The state of Michigan and city of Flint are asking a federal judge to dismiss a lawsuit connected to Flint’s drinking water crisis.
The Natural Resources Defense Council filed the suit in January alleging violations of the Safe Drinking Water Act (SDWA). The suit is not seeking monetary damages, but an order to remove all lead service lines, as well as provide medical treatment for people exposed to lead tainted drinking water.
Attorneys for the government say the lawsuit should be dismissed for a lack of legal jurisdiction and other issues.
According to the brief filed by attorneys for the state of Michigan, “This Court lacks subject-matter jurisdiction over the claims against the State Defendants, because they seek relief for past violations of the SDWA and are thus barred by the Eleventh Amendment. State attorneys also argue “the State Defendants are neither “owner[s]” nor “operator[s]” of a public water system under the SDWA.”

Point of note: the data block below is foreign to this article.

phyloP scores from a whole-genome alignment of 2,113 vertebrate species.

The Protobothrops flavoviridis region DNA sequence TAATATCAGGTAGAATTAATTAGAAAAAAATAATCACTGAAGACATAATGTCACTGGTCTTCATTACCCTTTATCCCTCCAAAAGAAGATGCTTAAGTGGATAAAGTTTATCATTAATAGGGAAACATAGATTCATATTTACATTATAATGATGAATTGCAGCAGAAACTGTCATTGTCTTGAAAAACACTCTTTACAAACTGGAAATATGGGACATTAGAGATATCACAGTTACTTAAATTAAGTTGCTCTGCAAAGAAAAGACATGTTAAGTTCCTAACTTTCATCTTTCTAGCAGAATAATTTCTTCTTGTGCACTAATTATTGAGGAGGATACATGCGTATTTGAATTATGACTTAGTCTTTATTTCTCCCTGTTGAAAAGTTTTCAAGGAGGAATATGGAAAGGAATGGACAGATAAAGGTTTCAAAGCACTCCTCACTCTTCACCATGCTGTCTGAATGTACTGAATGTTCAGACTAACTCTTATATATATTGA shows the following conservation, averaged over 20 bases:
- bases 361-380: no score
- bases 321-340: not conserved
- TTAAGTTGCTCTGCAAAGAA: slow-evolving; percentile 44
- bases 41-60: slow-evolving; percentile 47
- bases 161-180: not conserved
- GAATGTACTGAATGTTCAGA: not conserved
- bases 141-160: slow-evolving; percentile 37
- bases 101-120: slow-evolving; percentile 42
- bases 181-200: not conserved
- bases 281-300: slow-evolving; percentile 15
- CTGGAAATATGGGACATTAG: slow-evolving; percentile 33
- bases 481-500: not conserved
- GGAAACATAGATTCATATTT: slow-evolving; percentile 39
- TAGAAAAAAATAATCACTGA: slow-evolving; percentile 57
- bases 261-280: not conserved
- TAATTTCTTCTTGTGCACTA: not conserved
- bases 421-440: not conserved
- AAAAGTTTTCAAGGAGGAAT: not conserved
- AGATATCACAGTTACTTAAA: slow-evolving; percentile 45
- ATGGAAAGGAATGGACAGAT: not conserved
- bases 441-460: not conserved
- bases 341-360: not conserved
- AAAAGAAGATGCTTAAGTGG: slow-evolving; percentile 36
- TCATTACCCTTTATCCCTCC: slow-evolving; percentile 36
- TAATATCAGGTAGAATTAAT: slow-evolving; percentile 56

The city of Flint’s brief asks the federal judge to dismiss the NRDC suit “without prejudice for lack of subject matter jurisdiction, or alternatively with prejudice for failure to state a claim on which relief can be granted.”
The NRDC’s Henry Henderson hopes the judge will quickly act on the dismissal requests.
“The water remains too dangerous for Flint residents to drink, cook in or bathe in….it’s a scandal,” says Henderson.
There are also a handful of potential class action lawsuits seeking monetary damages tied to the Flint water crisis.